The Singapore market would likely kick off this year with little spring in its steps, as the headwinds that rocked investor sentiments last year still persist.
With the Straits Times Index (STI) ending last year down 14.3 per cent - the worst performance in South-east Asia - to 2,882.73, all eyes will remain on sticky issues, including China's slowdown, soft corporate earnings and weak commodity prices, in the coming months.
The crude benchmark Brent futures was stuck at US$37.28 per barrel at last close, down around 33 per cent last year and 67 per cent from mid-2014 before the oil crash. "This concluded a year where, not unlike in other markets, commodity-related firms saw severe price pressures. The same was true for energy companies and some of their Singapore-based suppliers," Mr Hartmut Issel, UBS Wealth Management's equity and credit head for Asia Pacific, told The Straits Times.
Unsurprisingly, Singapore Exchange's Oil and Gas Index pared 60 per cent to 266.027 last year, while the Offshore Services Index was also down by 50 per cent to 319.155. Within the sector, blue chips Sembcorp Marine and Keppel Corp will continue to face a bumpy road ahead after a very lacklustre year. SembMarine lost 46 per cent in the past 12 months while Keppel Corp dropped 26 per cent, as the oil production slowdown led to earnings and contract woes.
But the market is not without its bright side, Mr Issel noted, adding: "Transport-related companies did well and we expect this to continue, especially in the wake of ongoing land transport reforms and given the low energy prices."
SBS Transit rose 14.8 per cent last year to $1.94 at last close, reflecting the excitement over the sector. While SMRT Corp ended the year in the red, it was up around 32 per cent from late August to $1.505 at last close, shrugging off the region- wide currency and market disruptions that spilt over from China.
Others were less optimistic, with some citing an uncertain domestic backdrop in Singapore as a cause for market concerns.
"Singapore needs to see some return of competitiveness alongside a revival in global trade. The economy is still trade-dominated and, although services have held up well, the domestic asset markets are no longer thriving," Jefferies chief global equity strategist Sean Darby cautioned. "In part, this is due to a mature credit cycle as well as a stretched loan-to-deposit ratio. There is some upside from an unwinding of regulations for the property sector but demand is constrained by the fact that wages are not moving up in the economy."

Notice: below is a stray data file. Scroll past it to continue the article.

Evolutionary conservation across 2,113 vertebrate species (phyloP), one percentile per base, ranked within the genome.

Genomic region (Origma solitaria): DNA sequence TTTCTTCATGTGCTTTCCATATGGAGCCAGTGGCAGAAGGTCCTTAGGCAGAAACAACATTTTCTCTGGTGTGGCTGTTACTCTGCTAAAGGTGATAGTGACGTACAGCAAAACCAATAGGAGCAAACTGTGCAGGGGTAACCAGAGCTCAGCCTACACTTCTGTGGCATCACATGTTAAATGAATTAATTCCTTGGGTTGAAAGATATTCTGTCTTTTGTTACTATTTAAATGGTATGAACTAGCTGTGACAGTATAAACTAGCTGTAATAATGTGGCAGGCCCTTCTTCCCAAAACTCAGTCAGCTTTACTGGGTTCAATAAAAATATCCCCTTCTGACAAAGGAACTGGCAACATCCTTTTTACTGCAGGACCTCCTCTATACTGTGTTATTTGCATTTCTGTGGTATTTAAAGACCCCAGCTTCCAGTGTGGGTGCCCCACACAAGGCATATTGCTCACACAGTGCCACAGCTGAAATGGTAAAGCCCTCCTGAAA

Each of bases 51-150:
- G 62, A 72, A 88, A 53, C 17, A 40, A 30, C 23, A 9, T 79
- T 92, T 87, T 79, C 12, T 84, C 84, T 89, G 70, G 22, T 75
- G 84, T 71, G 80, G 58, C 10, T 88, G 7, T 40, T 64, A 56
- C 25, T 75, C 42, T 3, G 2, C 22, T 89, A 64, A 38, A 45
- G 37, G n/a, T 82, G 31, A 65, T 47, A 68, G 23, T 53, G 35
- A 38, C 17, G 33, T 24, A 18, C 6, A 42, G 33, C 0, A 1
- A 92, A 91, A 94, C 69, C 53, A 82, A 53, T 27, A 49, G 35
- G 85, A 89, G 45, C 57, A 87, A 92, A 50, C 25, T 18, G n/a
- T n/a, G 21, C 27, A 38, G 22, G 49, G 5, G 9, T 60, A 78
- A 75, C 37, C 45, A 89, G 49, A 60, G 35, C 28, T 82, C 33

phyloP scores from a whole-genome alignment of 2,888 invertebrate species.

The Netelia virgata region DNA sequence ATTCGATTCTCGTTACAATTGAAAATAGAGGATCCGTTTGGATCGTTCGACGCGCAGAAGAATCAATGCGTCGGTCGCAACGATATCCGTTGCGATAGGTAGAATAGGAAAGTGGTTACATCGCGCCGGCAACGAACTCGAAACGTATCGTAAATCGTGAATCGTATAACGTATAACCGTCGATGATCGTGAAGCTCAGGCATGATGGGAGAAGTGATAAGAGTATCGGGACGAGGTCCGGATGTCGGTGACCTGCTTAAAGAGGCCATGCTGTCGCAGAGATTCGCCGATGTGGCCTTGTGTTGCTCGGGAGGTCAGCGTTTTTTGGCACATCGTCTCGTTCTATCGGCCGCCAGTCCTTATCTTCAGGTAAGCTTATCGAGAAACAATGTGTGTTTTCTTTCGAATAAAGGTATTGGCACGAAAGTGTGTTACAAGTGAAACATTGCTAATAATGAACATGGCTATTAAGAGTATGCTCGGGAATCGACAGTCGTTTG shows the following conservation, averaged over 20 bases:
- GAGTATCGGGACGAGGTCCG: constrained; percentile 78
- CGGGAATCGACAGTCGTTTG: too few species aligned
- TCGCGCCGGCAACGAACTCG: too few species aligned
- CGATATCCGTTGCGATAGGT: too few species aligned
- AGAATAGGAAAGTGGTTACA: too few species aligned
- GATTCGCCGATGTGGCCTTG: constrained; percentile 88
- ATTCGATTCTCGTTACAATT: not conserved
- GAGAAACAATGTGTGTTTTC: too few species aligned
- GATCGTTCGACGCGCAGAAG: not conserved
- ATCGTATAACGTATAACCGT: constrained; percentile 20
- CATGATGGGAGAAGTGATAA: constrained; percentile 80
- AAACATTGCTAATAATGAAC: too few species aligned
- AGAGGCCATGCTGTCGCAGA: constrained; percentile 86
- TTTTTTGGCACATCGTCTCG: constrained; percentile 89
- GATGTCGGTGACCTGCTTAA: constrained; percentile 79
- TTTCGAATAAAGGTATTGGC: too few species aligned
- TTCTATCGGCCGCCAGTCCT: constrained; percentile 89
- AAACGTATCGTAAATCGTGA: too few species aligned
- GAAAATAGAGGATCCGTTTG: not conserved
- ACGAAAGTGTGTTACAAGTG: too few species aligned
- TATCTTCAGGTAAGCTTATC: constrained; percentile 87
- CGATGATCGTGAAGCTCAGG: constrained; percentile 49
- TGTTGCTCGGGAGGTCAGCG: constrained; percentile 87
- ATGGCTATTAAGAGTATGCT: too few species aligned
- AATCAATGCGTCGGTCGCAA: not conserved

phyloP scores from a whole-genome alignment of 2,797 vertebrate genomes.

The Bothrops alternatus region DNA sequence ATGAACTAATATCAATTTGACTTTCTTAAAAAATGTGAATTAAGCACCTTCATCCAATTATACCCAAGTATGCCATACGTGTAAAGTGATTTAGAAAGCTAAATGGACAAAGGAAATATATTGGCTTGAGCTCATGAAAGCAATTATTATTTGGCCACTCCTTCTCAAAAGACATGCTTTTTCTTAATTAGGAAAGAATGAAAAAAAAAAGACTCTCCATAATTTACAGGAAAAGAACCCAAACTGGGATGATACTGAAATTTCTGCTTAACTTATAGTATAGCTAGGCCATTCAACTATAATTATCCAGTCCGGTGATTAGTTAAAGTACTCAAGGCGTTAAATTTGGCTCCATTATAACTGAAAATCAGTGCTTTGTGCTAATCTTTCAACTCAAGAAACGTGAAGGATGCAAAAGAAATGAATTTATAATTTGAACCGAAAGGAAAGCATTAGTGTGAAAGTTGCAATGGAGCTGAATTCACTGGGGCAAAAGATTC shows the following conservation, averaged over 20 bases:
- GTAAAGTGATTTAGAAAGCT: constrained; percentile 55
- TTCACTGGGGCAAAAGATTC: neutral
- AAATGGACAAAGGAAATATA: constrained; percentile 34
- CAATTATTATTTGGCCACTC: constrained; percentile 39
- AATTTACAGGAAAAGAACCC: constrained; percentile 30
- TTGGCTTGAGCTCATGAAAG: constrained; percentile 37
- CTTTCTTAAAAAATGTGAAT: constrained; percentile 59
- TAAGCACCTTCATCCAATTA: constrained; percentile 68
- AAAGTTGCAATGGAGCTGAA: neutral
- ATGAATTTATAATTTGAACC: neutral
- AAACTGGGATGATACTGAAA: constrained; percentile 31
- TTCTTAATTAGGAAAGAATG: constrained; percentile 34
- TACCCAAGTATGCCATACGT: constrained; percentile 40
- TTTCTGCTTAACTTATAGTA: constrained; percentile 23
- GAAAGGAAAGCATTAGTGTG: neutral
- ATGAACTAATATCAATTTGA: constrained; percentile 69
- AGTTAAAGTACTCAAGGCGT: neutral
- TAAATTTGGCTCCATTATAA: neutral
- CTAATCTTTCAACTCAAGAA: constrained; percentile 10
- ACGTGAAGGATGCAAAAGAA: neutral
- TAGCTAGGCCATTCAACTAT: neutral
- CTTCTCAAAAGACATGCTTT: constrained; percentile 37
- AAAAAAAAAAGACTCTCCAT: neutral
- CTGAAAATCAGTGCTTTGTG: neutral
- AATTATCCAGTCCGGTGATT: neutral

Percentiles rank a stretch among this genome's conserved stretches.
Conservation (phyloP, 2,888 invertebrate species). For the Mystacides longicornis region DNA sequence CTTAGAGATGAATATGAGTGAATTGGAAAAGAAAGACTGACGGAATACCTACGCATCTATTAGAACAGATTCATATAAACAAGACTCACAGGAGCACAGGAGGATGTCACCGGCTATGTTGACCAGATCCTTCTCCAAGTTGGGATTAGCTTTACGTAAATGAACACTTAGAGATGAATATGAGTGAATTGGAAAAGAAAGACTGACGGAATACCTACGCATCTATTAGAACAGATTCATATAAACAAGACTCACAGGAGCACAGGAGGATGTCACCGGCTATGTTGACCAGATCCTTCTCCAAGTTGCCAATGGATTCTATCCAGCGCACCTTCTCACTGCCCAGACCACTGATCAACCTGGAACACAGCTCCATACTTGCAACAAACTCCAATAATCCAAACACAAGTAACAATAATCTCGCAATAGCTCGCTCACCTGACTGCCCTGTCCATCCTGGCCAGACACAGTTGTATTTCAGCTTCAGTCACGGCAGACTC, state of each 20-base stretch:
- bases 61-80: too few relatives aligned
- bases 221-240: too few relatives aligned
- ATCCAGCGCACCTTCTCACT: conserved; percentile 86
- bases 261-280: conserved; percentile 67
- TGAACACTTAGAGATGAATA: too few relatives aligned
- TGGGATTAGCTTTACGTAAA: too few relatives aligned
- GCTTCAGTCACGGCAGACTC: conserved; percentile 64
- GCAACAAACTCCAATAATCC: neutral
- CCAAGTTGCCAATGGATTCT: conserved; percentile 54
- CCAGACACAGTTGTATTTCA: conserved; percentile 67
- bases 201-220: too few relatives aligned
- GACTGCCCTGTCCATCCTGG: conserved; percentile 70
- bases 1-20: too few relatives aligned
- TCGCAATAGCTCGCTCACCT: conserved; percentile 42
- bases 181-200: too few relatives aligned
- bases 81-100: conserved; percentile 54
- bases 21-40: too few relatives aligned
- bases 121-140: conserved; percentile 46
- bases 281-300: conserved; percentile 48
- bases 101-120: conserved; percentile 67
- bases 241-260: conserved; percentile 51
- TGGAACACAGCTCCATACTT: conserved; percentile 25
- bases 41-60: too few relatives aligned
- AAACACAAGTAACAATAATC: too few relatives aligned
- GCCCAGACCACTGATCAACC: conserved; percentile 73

Meanwhile, this year may also be a downer for debt market investors, Credit Suisse emerging markets bond analyst Neel Gopalakrishnan warned. "We believe credit quality of issuers, on average, declined, with particularly significant weakness seen in commodity-linked companies and in the offshore marine sector, which is a sizeable part of the Singapore dollar bond market."
Notably, last year the Singdollar bond market saw the first instance of a missed coupon payment - by Indonesian telecom firm Trikomsel - since the 2008 global financial crisis, triggering fear of a debt default - a very rare occurrence in Singapore.
Amid the changing interest rate environment, secondary market liquidity has also dried up, making it difficult for bondholders to exit their positions, Mr Gopalakrishnan said, adding that this year will be similarly challenging.
"We believe 2016 will continue to be challenging. Given that credit quality will likely be under pressure and secondary market liquidity poor, we would recommend clients to be selective and stick to fundamentally solid credits even if the yield is not particularly compelling.
"The lesson learnt from the recent absence of meaningful secondary market liquidity is that investors should buy only bonds that they are comfortable holding to maturity rather than for a trading opportunity."
This article was first published on Jan 4, 2016.
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